Izzy Bird, unpleasant men
Izzy Bird, on Denver

Izzy Bird, ships of the grass

Isabella has been invited to eat her mid-day meal with a family in one of the Prairie Schooners. She provided tea, which they’d not had for at least a month.* They provided hominy.

The family has been on the road for three months and had come from Illinois. They expected the rest of the trip to Wet Mountain Valley to take another month. En route, they had lost several oxen and, heartbreakingly, one child.**

“Owing to their long isolation and the monotony of the march, they had lost count of events, and seemed like people of another planet,” Isabella says.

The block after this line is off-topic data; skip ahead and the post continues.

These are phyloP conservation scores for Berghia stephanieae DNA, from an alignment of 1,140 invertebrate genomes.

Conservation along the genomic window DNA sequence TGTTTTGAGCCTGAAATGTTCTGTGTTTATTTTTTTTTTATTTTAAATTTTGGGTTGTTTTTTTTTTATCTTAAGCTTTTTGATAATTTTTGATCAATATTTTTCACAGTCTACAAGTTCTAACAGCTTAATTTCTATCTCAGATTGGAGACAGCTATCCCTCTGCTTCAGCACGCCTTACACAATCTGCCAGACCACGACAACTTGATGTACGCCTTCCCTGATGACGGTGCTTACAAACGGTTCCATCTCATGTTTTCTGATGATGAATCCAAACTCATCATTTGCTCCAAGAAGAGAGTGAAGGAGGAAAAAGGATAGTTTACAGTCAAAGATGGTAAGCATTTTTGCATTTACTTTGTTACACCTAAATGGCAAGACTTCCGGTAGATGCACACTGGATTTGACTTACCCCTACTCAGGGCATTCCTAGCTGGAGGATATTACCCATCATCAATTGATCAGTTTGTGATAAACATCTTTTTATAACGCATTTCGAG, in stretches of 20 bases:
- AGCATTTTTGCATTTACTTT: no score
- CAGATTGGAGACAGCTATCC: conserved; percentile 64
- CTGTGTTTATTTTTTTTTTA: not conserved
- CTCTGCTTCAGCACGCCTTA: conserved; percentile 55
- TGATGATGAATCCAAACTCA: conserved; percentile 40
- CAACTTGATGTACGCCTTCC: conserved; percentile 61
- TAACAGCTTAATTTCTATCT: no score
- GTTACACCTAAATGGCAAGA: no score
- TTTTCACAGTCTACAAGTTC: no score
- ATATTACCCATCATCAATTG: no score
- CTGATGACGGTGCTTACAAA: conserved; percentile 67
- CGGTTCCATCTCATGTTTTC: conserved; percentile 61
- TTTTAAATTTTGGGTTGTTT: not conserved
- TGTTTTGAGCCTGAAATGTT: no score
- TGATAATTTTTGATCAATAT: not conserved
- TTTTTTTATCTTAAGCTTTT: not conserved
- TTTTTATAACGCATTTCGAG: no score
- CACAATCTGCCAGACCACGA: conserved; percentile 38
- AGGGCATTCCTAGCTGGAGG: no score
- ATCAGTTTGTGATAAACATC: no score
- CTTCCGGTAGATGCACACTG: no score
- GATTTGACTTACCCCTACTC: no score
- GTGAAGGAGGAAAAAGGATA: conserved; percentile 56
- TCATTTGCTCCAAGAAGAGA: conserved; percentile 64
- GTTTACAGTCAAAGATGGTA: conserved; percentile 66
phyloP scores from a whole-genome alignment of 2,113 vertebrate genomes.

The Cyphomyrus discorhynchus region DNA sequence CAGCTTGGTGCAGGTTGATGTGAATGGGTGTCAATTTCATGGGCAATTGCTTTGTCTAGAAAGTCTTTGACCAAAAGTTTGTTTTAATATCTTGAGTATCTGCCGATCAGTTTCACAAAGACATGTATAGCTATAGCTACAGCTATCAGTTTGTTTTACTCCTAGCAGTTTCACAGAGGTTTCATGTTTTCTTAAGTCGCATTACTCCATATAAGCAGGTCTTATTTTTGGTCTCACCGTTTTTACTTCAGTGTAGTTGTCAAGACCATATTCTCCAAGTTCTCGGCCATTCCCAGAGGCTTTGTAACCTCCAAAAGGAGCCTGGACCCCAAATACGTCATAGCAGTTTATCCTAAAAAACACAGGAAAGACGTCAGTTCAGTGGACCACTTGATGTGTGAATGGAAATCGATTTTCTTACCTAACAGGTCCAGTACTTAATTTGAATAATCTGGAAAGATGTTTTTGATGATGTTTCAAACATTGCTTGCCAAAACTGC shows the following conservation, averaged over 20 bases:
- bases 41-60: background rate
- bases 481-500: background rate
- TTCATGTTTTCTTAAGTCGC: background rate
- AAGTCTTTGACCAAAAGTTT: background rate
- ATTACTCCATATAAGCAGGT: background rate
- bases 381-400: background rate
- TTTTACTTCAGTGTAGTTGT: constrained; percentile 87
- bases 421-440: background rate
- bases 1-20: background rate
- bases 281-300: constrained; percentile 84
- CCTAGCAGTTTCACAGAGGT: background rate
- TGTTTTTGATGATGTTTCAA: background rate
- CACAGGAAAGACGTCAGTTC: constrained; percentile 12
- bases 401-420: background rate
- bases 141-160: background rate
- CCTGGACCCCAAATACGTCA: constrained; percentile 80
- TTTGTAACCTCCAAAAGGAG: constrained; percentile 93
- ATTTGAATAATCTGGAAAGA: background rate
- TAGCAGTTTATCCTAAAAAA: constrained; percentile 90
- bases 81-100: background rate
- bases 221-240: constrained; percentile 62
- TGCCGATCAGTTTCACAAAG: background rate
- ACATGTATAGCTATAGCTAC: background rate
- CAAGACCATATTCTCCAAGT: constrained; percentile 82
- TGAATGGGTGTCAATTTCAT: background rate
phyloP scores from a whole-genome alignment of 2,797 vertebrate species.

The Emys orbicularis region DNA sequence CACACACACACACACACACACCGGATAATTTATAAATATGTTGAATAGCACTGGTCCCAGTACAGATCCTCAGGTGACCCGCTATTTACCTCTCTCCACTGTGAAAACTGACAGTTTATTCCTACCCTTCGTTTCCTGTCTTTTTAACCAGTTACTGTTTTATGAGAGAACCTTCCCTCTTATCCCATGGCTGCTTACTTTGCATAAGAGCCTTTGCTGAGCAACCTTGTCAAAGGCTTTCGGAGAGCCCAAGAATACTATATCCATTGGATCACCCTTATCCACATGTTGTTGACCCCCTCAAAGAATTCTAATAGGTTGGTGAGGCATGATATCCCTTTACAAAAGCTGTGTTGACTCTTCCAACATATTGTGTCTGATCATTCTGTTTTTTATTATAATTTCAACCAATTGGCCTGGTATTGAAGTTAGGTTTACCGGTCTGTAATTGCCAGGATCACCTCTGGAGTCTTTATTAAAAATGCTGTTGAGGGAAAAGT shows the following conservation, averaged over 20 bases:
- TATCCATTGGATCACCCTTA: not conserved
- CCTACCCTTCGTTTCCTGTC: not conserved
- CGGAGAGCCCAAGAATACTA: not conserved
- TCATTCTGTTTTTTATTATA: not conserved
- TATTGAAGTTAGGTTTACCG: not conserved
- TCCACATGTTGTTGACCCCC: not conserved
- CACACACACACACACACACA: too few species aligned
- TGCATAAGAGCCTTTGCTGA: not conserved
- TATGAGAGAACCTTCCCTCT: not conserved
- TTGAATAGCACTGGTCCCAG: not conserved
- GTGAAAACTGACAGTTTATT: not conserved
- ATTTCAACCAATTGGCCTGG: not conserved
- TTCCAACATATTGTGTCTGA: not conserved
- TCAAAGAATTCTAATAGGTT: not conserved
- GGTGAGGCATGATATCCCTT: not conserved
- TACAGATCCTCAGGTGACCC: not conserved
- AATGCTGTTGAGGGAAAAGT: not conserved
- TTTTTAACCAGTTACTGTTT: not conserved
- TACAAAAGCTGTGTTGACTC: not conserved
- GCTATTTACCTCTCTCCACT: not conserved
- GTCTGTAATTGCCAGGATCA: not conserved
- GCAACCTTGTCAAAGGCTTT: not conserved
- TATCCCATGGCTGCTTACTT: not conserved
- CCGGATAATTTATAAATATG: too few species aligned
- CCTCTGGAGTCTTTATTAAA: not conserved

They invite her to travel with them but they are moving too slow for her timetable.

“We parted with mutual expressions of good will, and as their white tilt went ‘hull down’ in the distance on the lonely prairie sea, I felt sadder than I often feel taking leave of old acquaintances. That night they must have been nearly frozen, camping out in the deep snow in the fierce wind. I met afterwards 2,000 lean Texas cattle, herded by three wild-looking men on horseback, followed by two wagons containing women, children, and rifles.*** They had traveled 1,000 miles. Then I saw two prairie wolves, like jackals, with gray fur, cowardly creatures, which fled from me in long leaps.”

Tomorrow: Denver.

* I imagine going for a month without a sip of coffee or bite of chocolate. It makes me so sad that I stop imagining it.

** We forget how fragile childhood was.

*** I want to know this story.

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